Building a Resilient Card Transaction System
Building a Resilient Card Transaction System
Author Stephen Chang is an Engineering Manager at Robinhood working on Payments.
In March 2022, Robinhood launched the new Cash Card, a debit card that helps people invest as they spend! Debit cards are incredibly popular and common methods of payment. They are responsible for over half of all card payments made in the US . But what exactly does a debit card do?
Fundamentally, a debit card is a financial tool that allows you to easily access money from your account at any time. All you need to do is present your card to a merchant and within seconds you can walk away with your goods, services, or even cash back! Simple right? Well, behind the scenes is a complex ecosystem of merchants, payment networks, card processors, issuing banks, card program managers, and more. All of these parties need to work together to determine whether the merchant should process the payment or not: is this a valid card, was it reported stolen, does the account have enough funds, etc. Most importantly, this entire ecosystem must be available and running 24/7/365. Debit cards are often used as payment for critical everyday transactions like groceries and gas. Any system downtime could result in customers being stranded without access to their money. How then, can we build a resilient card transaction system?
What exactly is a debit card transaction?
First let’s ask: what exactly is a debit card transaction? In its essence, a debit card transaction is comprised of two parts:
- Authorization request — “can this customer spend $XX.XX”
- Authorization response — “yes they can” or “no they cannot”
The authorization (auth) request is a simple question generated by a merchant’s Point-of-Sale (POS) terminal. Using the card number as an identifier, the merchant sends the request across the appropriate payment network (Mastercard) to our debit card processor Galileo before it makes it to Robinhood. Within this request is the information about how much money the customer is attempting to spend in this transaction as well as a variety of metadata about the merchant and the transaction itself (merchant information, magnetic card swipe vs chip vs contactless payment, etc.) Using this information, our systems can decide whether the transaction should be authorized or declined. After this decision is made, the response is sent back to our processor, across the network, and back to the merchant.
- Card swipe at the Merchant Point-of-Sale (POS) system
- Auth request transmitted across the Mastercard network
- Auth request is processed by our payments processor Galileo
- Auth request is forwarded to Robinhood
- Auth decision is made
- Auth response is sent back to Galileo, across the network, and back to the merchant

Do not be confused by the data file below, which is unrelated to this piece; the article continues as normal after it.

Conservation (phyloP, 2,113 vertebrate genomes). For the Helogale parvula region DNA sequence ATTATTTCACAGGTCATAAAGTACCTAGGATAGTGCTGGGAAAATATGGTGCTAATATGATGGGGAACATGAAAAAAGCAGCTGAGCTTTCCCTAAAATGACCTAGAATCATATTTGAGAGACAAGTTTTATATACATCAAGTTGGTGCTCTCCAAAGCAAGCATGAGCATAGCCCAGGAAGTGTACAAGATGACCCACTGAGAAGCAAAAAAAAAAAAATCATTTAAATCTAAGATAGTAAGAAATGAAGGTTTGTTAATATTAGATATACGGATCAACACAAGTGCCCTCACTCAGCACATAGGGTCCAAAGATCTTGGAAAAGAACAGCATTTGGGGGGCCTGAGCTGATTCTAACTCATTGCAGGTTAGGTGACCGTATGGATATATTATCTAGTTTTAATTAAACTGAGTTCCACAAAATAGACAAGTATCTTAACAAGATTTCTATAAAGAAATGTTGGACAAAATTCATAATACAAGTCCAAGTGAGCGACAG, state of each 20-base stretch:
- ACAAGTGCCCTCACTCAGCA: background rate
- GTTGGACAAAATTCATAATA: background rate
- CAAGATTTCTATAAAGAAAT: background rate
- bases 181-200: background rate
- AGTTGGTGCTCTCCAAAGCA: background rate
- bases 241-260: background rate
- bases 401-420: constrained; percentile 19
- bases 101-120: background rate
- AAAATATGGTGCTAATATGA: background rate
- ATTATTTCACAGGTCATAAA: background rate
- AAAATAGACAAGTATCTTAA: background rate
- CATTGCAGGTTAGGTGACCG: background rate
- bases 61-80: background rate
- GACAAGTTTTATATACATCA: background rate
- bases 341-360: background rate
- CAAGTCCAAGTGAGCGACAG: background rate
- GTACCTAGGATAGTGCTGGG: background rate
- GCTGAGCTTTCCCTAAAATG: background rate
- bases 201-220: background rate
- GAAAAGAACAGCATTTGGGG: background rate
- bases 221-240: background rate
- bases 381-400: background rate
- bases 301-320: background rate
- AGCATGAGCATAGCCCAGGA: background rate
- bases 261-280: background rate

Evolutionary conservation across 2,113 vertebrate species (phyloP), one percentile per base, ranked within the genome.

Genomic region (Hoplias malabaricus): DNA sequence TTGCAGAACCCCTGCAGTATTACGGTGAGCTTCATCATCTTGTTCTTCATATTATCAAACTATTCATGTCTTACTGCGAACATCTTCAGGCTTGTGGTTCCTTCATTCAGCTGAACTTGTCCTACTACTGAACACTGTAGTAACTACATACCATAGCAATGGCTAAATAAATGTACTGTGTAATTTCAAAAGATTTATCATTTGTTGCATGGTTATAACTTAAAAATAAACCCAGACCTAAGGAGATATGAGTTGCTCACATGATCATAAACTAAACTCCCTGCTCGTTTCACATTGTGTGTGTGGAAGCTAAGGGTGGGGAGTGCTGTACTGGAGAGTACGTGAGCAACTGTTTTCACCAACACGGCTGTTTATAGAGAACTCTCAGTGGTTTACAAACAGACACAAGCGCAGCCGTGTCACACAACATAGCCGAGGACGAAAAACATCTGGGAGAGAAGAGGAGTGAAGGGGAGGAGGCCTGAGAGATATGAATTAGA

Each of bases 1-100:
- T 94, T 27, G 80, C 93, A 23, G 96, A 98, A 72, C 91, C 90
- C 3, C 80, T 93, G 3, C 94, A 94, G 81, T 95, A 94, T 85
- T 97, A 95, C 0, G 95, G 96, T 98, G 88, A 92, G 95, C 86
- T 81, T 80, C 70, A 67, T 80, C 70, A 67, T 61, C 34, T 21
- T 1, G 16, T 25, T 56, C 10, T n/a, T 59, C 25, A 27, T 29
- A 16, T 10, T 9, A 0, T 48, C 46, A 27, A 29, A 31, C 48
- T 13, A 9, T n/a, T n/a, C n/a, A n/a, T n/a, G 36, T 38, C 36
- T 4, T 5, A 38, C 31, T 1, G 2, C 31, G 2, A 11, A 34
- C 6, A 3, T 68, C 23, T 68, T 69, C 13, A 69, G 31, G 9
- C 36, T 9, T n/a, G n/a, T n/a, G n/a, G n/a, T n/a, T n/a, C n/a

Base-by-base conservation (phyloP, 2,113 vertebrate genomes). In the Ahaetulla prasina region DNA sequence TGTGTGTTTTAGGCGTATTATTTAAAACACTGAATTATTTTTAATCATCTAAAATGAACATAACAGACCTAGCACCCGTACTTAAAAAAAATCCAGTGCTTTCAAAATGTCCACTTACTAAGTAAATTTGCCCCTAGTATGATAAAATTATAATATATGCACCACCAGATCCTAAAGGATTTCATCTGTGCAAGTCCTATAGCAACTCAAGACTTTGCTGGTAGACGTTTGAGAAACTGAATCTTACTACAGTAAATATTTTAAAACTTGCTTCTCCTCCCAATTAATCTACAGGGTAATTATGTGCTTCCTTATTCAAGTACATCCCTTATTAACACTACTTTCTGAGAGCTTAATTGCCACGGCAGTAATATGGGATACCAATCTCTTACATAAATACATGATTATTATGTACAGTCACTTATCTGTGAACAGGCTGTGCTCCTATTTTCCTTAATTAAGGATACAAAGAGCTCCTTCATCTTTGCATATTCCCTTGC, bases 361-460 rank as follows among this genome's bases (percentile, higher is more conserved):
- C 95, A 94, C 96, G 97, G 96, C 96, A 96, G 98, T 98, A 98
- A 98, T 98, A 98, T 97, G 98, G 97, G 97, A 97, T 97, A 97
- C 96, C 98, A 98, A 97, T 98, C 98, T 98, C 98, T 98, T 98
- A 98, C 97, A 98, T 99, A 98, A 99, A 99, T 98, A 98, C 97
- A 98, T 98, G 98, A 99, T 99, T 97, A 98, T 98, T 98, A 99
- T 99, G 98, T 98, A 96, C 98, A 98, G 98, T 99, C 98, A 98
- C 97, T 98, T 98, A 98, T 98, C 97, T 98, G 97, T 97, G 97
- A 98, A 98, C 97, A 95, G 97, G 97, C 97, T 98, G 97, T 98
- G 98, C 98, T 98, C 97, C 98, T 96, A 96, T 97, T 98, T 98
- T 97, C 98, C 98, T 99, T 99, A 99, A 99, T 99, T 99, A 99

- Transaction is approved or declined at the merchant
This entire flow must also be highly reliable with a tight time service-level agreement. Specifically, Robinhood has 2 seconds to respond to our payments processor (steps 3–6 in the above diagram). If the auth decision is not made in under 2 seconds, the transaction is automatically declined. This time requirement applies around the clock meaning we cannot support even regularly scheduled downtime during maintenance windows. This is a 24/7/365 service that must serve critical traffic with a tight SLA. Any downtime, degraded system performance, or even regularly scheduled maintenance will result in customers being unable to use their cards to make transactions.
Diving into the authorization decision
Debit card authorization is complex and has many different components to it. First, there is the base functionality: receipt of the auth request through a webhook from the processor and parsing of the metadata. Once we have the metadata, we can start the authorization process. Some of the components of authorization include:
- Identification of the customer and account
- Checking if the account is in good standing — account is active, unrestricted, etc.
- Checking if their debit card is available for use — card is valid, not reported lost stolen or damaged, activated, not locked, etc.
- Checking if the transaction is supported — some currencies, countries, merchants, or types of transactions may not be supported on Robinhood (see help center for more details)
- Various risk and fraud checks — Is this transaction suspicious or fraudulent?
- Balance checks — how much cash is available to spend?
Adding to these evaluation criteria are the various system complexities introduced by our system architecture. Robinhood’s systems are distributed and there are numerous different services involved in the authorization flow. This is especially true for Robinhood’s legacy debit card on Cash Management accounts. Legacy debit card transaction authorizations need to interact with portfolio balances, margin requirements, equity and option trades, and much more. Every additional service that is introduced into the authorization flow also adds additional complexity, increasing risk of unexpected errors, failures, and latency issues. There are networking issues as well as various infrastructure concerns with resource availability and database load associated with each additional service. Not to mention the various maintenance windows for each service.